Do I Really Need
Construction-Specific Project Management Software
If I Have An ERP?

Organizations involved in capital projects have traditionally relied on Enterprise Resource Planning (ERP) and accounting systems to help them maintain the financial system of record, produce financial statements, and to assess overall performance of an asset portfolio. However, during execution of a project, these finance-oriented systems can create obstacles for the project teams responsible for managing a specific project.

ERP systems, by their very nature, rely on transactions that have happened in the past to provide useful information to project focused teams. Further, due to the mechanics of a typical invoice/payment cycle, there is inherently an erosion of time from when work is performed in the field to the availability of meaningful reports.

By contrast, project-oriented systems allow for greater control and flexibility, while providing strategic insights to the project team members. Here are some areas where project systems can help project team members be more efficient and effective during execution.


Timeliness of decision making

As touched upon earlier, the inherent mechanics of invoice/payment cycles, coupled with a month-end closeout process, lead to delays of passing key performance and progress information to project team members. On longer duration projects, areas needing course correction may go unnoticed as the delay in getting information to the field is exacerbated. On short duration projects, key resources may no longer be onsite to make course corrections when news makes its way to the field.

Project systems, however, allow for more immediacy of the data, as much of it is captured directly in the field where the work is occurring. Effective planning in the field enables onsite team members to model the day’s progress in advance of any work being done, leading to key indicators on planned performance against the budget. Rather than waiting several weeks to see how they performed last month, team members are now equipped with tools that can determine their success before anyone picks up a tool.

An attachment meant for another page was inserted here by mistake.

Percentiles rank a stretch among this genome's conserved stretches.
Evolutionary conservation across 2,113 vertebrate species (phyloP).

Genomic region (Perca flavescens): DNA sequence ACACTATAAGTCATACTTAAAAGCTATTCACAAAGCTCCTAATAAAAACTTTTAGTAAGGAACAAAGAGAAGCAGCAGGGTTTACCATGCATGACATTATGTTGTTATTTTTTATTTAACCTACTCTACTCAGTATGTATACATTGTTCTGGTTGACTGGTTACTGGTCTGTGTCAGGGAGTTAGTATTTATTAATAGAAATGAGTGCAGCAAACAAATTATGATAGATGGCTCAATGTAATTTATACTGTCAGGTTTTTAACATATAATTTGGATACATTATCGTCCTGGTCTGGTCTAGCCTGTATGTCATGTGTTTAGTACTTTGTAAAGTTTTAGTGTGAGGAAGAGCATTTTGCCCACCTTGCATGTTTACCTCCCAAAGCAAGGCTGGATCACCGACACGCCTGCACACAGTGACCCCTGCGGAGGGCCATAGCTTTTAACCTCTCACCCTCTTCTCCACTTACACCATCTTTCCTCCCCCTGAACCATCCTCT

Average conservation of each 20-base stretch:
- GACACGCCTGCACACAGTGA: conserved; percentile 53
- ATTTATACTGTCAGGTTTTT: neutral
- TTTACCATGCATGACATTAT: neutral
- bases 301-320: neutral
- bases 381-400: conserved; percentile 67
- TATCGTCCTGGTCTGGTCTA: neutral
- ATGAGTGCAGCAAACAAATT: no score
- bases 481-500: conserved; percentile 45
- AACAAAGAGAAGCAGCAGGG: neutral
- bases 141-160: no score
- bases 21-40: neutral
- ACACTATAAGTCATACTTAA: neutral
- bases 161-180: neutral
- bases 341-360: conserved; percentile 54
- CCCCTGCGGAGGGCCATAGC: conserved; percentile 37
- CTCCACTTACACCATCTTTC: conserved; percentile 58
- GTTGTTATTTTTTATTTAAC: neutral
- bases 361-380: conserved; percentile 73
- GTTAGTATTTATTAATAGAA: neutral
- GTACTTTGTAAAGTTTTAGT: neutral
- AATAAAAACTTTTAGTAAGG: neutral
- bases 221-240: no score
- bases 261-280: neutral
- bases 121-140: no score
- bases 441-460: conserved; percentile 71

Granularity of Data

ERP systems operate at a summary level.  For instance, there may be one budget code for structural concrete within a project in an accounting system. However, this singular code will be the aggregate of all the structural concrete on the project, where some of these concrete pours will be extremely difficult (i.e., costing more dollars and hours). Project systems can create unique Work Breakdown Structures, which consider more costly and time-consuming work, while still allowing the details to “roll-up” to a generalized cost code for accounting.


Modeling Productivity

Project systems have an inherent focus on productivity: How much progress is being made during a certain measure of time? ERP systems will typically focus on costs, which can make it difficult to determine how a field crew is performing relative to a productivity rate. Project systems instead can compare actual units per time (e.g., cubic yards per day) to the budgeted units to help project team members understand within a few hours of work how they’re performing relative to their target.


Scenario-Based Forecasting

Project systems allow for intelligent modelling of work that has yet to be completed. This allows them to compare, say, best-case, worst-case, and most-likely case scenarios to arrive at a justifiable and predictable cost to complete the remaining work. ERP systems, by contrast, are typically focused on past events, and allow little to no flexibility to perform forward-looking analysis.


The 80/20 Rule

ERP systems, due to their integral nature of providing a financial system of record, will capture all project costs in the same disciplined, rigid manner to assure accuracy and precision. Project team members, however, realize that 20% of the work carries 80% of the cost and risk, and will choose to weigh their focus on those tasks which have the greatest impact on the project. In other words, project team members can determine ahead of time where they want to focus their attention to maximize their project’s performance.


Office vs Field

ERP systems are typically within the domain of a group of back-office administrators. Data from the field is processed in the office, and when available, reports are distributed to project teams. Project systems, by contrast, thrive on what is happening in the field. Electronic timesheets can capture the day’s progress and crew hours, making actual productivity dashboards available on crew leaders’ mobile devices in the field. This information can then be electronically synchronized with the ERP system, allowing for payroll and other key business processes to leverage the data collected in the field.

ERP systems are essential to the day-to-day operation of a capital projects business. However, due to their heavy focus on finance, they only tell part of the story. When coupled with powerful project-focused systems, organizations can empower their project teams to make better, timelier, data-driven decisions by integrating these complimentary tools.

Ready to take a deeper dive? Schedule a one-on-one consultation to find out how InEight can help you succeed in your construction management journey.


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